1.19      St Vincent de Paul also argue that adding additional payment tiers to the payments further complicates the payments system, and that this is contrary to the Government's aim of simplification.[13]

Disproportionate effect of changes

1.20      This Bill will disproportionately impact women and people with disability.

1.21      The National Council for Single Mothers and their Children argues that single mothers will be disproportionally impacted by the cuts to the Education Entry Payment and the Pensioner Education Supplement because they are studying to gain employment and are unable to study full time due to the time-constraints placed on them as a result of being a sole parent.[14]

1.22      Women and people with disability will be disproportionately impacted by this cut.[15]

1.23      43% of current recipients of the Pensioner Education Supplement are Parenting Payment Single recipients. According to St Vincent de Paul, poverty rates among unemployed single parents are ten times higher than those of employed single parents.[16]

1.24      St Vincent de Paul say that the majority of their Emergency Relief clients are women, many of whom are single mothers, who have already been impacted by a succession of funding cuts, and cannot cope with another.[17]

1.25      41% of Pensioner Education Supplement receive the Disability Support Pension while 80% of Pensioner Education Supplement recipients overall are women.[18]

1.26      Children and Young People with Disability has expressed concern that cutting the Education Entry Payment and the Pensioner Education Supplement will further entrench the disadvantage experienced by young people with disability, particularly those seeking to access or participate in education.[19]

Changes fail to understand the needs of students

1.27      The Committee has received evidence that it is inappropriate to pay the Education Entry Payment at different rates because most upfront costs associated with study are fixed, and not variable based on study load.

1.28      The Australian Council of Social Services argue that upfront costs of study are static, and do not decrease with study loads.[20]

1.29      The National Social Security Rights Network also argue that many costs of study are fixed, and do not vary with study load, for example the cost of internet access does not change based on study loads.[21]

1.30      The National Social Security Rights Network also argue that 'at $208 per year [the Education Entry Payment] is unlikely to meet all the additional costs of study for many students, regardless of study load'.[22]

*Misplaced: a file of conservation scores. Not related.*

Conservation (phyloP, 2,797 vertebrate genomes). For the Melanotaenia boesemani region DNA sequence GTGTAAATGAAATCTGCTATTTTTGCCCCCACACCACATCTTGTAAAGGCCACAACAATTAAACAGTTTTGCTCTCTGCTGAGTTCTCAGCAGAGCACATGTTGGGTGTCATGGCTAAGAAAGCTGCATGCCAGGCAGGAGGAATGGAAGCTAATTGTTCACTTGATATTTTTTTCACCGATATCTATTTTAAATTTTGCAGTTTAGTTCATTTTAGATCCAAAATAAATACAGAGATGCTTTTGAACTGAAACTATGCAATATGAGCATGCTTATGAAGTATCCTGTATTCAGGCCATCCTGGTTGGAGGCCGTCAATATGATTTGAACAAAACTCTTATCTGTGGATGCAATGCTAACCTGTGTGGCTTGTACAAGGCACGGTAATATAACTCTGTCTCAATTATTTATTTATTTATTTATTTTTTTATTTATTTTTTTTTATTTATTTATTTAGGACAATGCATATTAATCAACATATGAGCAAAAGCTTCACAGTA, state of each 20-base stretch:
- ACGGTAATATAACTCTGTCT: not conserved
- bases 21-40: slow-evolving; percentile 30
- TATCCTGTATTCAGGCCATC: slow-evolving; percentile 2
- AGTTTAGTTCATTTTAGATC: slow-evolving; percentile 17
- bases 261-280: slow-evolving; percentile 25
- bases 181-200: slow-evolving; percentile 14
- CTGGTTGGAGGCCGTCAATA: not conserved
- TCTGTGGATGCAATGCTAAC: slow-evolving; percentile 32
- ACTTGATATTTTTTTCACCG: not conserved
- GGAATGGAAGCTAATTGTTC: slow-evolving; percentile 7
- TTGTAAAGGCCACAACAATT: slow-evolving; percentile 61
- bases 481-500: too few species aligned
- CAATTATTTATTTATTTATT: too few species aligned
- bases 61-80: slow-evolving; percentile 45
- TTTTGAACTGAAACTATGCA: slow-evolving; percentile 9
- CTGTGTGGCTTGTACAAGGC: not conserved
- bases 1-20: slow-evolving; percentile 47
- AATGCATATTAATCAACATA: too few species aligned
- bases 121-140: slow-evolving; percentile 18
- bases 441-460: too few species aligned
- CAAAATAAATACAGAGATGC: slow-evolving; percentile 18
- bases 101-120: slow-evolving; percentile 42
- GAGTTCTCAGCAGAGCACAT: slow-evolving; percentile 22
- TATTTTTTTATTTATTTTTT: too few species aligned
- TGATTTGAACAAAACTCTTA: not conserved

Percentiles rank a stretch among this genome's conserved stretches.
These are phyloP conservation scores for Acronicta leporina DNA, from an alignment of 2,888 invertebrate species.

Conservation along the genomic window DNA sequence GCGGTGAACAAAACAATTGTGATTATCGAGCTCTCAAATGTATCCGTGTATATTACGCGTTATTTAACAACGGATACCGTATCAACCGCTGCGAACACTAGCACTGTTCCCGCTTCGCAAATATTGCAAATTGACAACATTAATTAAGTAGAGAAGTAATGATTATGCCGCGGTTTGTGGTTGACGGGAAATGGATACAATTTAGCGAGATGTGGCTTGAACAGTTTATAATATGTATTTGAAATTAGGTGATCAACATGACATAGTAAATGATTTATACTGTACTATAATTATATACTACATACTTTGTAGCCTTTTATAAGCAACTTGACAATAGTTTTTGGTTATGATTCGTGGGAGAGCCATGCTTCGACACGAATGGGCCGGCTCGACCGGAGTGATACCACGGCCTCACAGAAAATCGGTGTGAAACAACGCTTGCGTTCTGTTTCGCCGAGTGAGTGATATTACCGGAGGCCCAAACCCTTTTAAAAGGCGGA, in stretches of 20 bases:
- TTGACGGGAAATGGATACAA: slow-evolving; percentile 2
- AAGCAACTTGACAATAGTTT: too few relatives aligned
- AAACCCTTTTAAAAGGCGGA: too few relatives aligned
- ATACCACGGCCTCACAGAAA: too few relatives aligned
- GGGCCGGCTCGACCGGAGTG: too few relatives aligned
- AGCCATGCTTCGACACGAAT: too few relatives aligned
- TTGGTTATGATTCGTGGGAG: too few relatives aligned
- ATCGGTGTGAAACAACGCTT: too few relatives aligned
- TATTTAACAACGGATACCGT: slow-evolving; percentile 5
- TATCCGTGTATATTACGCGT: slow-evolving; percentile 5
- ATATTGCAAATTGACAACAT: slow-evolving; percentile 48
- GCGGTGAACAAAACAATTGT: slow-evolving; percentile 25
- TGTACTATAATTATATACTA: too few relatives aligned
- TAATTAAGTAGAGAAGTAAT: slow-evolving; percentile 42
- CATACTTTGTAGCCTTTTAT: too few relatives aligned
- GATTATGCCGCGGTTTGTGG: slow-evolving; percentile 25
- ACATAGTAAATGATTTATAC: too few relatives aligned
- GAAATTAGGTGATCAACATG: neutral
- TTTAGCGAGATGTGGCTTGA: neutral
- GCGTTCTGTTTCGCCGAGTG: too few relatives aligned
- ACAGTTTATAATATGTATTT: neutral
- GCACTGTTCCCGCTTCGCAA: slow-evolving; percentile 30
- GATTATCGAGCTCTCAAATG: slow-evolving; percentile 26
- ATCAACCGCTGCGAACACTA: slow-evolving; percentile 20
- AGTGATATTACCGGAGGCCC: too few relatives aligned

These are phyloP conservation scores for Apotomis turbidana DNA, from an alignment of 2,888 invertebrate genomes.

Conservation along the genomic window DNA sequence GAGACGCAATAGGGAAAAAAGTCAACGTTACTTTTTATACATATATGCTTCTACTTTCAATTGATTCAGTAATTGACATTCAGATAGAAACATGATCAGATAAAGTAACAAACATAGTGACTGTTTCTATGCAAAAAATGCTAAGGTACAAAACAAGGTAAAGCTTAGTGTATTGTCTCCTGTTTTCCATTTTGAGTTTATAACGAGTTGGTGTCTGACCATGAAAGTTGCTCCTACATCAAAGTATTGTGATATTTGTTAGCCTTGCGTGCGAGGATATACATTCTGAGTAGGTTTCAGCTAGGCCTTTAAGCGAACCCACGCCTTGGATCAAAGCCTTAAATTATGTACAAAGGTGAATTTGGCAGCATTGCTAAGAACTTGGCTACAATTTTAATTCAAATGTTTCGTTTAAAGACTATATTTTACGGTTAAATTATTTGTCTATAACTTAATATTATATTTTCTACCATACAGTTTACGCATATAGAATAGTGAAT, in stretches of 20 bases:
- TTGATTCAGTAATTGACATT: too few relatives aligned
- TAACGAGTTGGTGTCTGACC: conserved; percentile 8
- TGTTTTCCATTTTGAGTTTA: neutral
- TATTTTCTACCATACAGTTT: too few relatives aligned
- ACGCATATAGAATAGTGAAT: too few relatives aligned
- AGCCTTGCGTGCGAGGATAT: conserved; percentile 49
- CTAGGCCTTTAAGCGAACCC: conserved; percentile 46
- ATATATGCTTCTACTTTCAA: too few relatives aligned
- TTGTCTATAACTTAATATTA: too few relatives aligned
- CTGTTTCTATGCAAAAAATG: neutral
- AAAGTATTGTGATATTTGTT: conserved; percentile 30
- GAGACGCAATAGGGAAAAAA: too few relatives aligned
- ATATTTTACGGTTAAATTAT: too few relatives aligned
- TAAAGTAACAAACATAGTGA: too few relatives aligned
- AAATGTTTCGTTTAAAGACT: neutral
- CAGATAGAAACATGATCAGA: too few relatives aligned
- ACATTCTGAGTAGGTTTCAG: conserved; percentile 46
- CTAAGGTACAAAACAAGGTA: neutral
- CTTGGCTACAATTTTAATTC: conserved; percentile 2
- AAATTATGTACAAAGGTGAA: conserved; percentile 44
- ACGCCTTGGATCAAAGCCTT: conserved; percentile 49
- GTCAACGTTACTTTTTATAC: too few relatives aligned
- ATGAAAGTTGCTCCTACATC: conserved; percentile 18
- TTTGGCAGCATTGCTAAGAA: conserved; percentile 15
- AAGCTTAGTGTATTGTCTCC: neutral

1.31      Further, the Committee also received evidence that ceasing payment of the Pensioner Education Supplement would be harmful to recipients.

1.32      Carers Australia argues that payments should be continued during non-study periods, as fixed costs associated with study do not cease during non-study periods. These costs include home internet connections and associated data plans and organisation membership of subscription costs directly related to the field of study.[23]

1.33      Carers Australia also argue that it is inappropriate to cease payment during semester breaks, as students often use this time to complete other course-related requirements. They say this is particularly the case for carers, whose caring responsibilities limit the time available for study.[24]

1.34      The National Council for Single Mothers and their Children echo this view. The National Council argues that breaks in formal study periods is often the busiest period for assignment preparation and exam revision.[25]

1.35      The National Social Security Rights Network also highlight the appropriateness of continuing to pay the Pensioner Education Supplement during non-study periods. The Network argues that, as drafted, the Bill would prevent payments to students during mid-semester breaks, which are periods where students cannot work and continue to incur the normal additional costs of study.[26]

1.36      Finally, the Government attempts to justify these cuts by pointing to existing supports to students through schemes such as HECS-HELP, FEE-HELP and VET FEE HELP. However, as St Vincent de Paul argue in their submission, these schemes do not cover the ongoing and upfront costs of education, and therefore do not duplicate the assistance provided by the Education Entry Payment and the Pensioner Education Supplement.[27]

1.37      Labor Senators agree with the majority of evidence put to the Inquiry, that the changes proposed to the Pensioner Education Supplement and the Education Entry Payment will have negative impacts on some of the most vulnerable Australians.

1.38      Labor will oppose these cuts.

Recommendation 1

1.39     Labor Senators recommend that the Senate reject the Social Services Legislation Amendment (Better Targeting Student Payments) Bill 2017.

Senator the Hon Lisa Singh                                                          Senator Murray Watt